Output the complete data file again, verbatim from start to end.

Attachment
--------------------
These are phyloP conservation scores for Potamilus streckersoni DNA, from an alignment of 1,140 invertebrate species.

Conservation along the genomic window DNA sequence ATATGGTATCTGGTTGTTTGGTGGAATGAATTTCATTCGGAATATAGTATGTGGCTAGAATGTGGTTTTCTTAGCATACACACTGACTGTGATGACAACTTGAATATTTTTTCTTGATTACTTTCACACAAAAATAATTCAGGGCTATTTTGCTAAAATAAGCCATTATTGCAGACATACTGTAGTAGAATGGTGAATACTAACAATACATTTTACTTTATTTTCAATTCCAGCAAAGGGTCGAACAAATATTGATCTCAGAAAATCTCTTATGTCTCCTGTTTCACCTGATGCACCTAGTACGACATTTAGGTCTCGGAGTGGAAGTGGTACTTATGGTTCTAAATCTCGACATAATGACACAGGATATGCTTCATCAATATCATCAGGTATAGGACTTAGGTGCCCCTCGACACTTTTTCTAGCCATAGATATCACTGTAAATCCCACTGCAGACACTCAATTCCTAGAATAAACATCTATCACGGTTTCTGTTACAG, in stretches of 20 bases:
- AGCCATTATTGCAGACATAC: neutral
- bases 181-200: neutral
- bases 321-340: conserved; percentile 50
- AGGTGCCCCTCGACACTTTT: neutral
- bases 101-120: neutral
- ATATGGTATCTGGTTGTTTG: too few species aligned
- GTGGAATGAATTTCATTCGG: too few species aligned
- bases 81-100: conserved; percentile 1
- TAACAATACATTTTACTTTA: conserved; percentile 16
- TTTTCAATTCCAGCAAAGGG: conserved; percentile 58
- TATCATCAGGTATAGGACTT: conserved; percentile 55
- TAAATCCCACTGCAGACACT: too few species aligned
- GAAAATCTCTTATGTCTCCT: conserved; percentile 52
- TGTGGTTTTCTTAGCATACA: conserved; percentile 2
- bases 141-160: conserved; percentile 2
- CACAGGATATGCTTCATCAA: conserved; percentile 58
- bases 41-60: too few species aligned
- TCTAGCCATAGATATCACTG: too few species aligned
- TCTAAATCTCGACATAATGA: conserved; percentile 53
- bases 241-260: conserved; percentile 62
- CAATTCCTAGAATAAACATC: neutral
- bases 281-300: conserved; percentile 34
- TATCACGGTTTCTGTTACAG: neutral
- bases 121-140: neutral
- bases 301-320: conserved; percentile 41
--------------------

These are phyloP conservation scores for Potamilus streckersoni DNA, from an alignment of 1,140 invertebrate species.

Conservation along the genomic window DNA sequence ATATGGTATCTGGTTGTTTGGTGGAATGAATTTCATTCGGAATATAGTATGTGGCTAGAATGTGGTTTTCTTAGCATACACACTGACTGTGATGACAACTTGAATATTTTTTCTTGATTACTTTCACACAAAAATAATTCAGGGCTATTTTGCTAAAATAAGCCATTATTGCAGACATACTGTAGTAGAATGGTGAATACTAACAATACATTTTACTTTATTTTCAATTCCAGCAAAGGGTCGAACAAATATTGATCTCAGAAAATCTCTTATGTCTCCTGTTTCACCTGATGCACCTAGTACGACATTTAGGTCTCGGAGTGGAAGTGGTACTTATGGTTCTAAATCTCGACATAATGACACAGGATATGCTTCATCAATATCATCAGGTATAGGACTTAGGTGCCCCTCGACACTTTTTCTAGCCATAGATATCACTGTAAATCCCACTGCAGACACTCAATTCCTAGAATAAACATCTATCACGGTTTCTGTTACAG, in stretches of 20 bases:
- AGCCATTATTGCAGACATAC: neutral
- bases 181-200: neutral
- bases 321-340: conserved; percentile 50
- AGGTGCCCCTCGACACTTTT: neutral
- bases 101-120: neutral
- ATATGGTATCTGGTTGTTTG: too few species aligned
- GTGGAATGAATTTCATTCGG: too few species aligned
- bases 81-100: conserved; percentile 1
- TAACAATACATTTTACTTTA: conserved; percentile 16
- TTTTCAATTCCAGCAAAGGG: conserved; percentile 58
- TATCATCAGGTATAGGACTT: conserved; percentile 55
- TAAATCCCACTGCAGACACT: too few species aligned
- GAAAATCTCTTATGTCTCCT: conserved; percentile 52
- TGTGGTTTTCTTAGCATACA: conserved; percentile 2
- bases 141-160: conserved; percentile 2
- CACAGGATATGCTTCATCAA: conserved; percentile 58
- bases 41-60: too few species aligned
- TCTAGCCATAGATATCACTG: too few species aligned
- TCTAAATCTCGACATAATGA: conserved; percentile 53
- bases 241-260: conserved; percentile 62
- CAATTCCTAGAATAAACATC: neutral
- bases 281-300: conserved; percentile 34
- TATCACGGTTTCTGTTACAG: neutral
- bases 121-140: neutral
- bases 301-320: conserved; percentile 41